Kurdish authorities in northeastern Syria on Thursday called for a humanitarian corridor to evacuate civilians from a flashpoint border town encircled by Ankara's forces, as Turkey's offensive entered its ninth day.
Turkish troops and their Syrian proxies have fully encircled Ras al-Ain, a key border town where Kurdish fighters have been putting up stiff resistance.
"It is the first real advance of the Turkish forces inside the city, following fierce resistance by the Syrian Democratic Forces (SDF)," the Britain-based Syrian Observatory for Human Rights (SOHR) said.
Massively outgunned by the Turkish army and its airforce, the Kurdish administration pleaded to allow civilians to exit the town that Turkey aims to capture.
It called for "urgent intervention to open a safe humanitarian corridor to evacuate dead and wounded civilians trapped in Ras al-Ain".
Ankara's Syrian proxies -- mostly Arab and Turkmen former rebels they use as a ground force -- hit a hospital in the town on Thursday, trapping patients and staff inside, the Observatory said.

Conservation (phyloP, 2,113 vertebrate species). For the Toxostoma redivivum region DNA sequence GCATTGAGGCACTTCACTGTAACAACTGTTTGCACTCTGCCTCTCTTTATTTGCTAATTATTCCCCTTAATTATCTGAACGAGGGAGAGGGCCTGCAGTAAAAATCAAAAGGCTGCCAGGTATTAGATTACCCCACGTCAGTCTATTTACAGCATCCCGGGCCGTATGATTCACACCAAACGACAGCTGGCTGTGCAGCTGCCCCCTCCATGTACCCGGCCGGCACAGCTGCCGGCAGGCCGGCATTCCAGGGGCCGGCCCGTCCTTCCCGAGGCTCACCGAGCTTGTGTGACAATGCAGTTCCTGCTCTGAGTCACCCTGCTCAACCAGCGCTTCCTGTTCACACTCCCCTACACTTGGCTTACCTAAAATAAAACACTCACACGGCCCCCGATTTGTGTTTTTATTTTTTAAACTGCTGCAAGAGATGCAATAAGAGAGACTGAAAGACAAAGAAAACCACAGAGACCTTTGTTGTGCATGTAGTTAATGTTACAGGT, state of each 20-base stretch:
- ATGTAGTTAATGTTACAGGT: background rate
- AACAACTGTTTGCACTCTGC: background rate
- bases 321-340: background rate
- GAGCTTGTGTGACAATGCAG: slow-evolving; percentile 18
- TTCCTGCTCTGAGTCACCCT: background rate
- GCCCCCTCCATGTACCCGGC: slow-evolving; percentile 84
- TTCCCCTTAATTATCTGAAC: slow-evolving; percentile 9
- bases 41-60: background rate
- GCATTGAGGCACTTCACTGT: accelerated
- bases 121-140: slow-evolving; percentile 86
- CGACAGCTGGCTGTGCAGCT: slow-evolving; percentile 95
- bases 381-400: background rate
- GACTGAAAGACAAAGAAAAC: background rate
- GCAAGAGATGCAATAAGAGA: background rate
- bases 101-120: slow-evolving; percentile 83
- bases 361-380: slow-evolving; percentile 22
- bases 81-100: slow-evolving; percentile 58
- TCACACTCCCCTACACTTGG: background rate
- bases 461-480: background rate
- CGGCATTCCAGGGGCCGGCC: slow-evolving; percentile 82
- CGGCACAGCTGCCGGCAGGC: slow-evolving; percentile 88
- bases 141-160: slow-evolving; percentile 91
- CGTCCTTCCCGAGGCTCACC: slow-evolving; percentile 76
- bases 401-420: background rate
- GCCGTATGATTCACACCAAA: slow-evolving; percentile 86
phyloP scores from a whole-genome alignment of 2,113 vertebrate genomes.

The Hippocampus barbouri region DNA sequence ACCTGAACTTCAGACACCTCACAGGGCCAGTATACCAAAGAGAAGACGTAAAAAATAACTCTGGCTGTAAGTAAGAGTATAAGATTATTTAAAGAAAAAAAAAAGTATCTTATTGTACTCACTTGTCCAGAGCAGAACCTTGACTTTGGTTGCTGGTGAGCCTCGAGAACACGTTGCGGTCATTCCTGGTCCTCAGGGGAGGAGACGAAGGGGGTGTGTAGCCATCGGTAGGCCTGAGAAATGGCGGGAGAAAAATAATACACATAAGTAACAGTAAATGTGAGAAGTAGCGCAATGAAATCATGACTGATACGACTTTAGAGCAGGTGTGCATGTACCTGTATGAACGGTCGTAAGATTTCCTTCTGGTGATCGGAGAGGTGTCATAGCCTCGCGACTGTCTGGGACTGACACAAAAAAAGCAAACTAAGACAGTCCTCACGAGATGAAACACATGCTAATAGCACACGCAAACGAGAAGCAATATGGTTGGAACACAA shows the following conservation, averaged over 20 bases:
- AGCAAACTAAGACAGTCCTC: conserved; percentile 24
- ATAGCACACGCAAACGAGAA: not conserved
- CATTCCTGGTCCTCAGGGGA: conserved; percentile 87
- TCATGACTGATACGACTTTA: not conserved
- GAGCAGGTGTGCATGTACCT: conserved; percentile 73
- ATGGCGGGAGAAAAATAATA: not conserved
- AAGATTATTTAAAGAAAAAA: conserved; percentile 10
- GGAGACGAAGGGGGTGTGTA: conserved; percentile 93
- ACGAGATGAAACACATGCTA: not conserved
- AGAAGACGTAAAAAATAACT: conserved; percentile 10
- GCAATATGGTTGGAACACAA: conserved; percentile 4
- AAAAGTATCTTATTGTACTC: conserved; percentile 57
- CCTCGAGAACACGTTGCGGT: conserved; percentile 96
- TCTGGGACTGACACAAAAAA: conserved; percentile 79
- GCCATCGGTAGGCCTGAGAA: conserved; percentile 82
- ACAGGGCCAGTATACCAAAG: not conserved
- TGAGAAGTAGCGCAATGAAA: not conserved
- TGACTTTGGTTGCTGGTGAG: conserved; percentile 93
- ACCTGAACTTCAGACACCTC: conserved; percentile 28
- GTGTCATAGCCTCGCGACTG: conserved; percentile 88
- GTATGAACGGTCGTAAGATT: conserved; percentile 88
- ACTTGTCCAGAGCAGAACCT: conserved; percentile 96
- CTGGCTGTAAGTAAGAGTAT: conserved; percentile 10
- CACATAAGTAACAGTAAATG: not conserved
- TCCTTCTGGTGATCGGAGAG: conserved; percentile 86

The monitor said the extent of damage in the facility was not yet clear.
The attack came as violent clashes raged inside the town, according to the Observatory and Syrian rebel fighters.
"The battles are at their most intense," said Abu Imran al-Homsi, a rebel commander fighting alongside Ankara's forces.
"We have surrounded (Ras al-Ain) from all sides and cut off supply lines," another rebel commander told AFP.
Observatory head Rami Abdul Rahman said that Ankara's forces had taken about half of the town by Thursday morning.
"There have been intensive air strikes on Ras al-Ain over the past three days," he said.
Kurdish-led SDF forces quickly lost a long stretch of border when Turkey launched its assault on October 9.
They organised a defence of Ras al-Ain, however, with a network of tunnels, berms and trenches that held off Turkish forces and their proxies for about a week.
An AFP correspondent on the Turkish side of the Ras al-Ain front line said there was constant gunfire and blasts from artillery and air strikes.
Turkey aims to create a 30-kilometre-deep (20-mile) buffer on the Syrian side of the border to keep Kurdish militias at bay and set up a resettlement zone for some of the 3.6 million Syrian refugees living on its soil.
Turkish President Recep Tayyip Erdogan has so far ignored international pressure to halt the offensive, which the Observatory says has left dozens of civilians dead and displaced more than 300,000 people.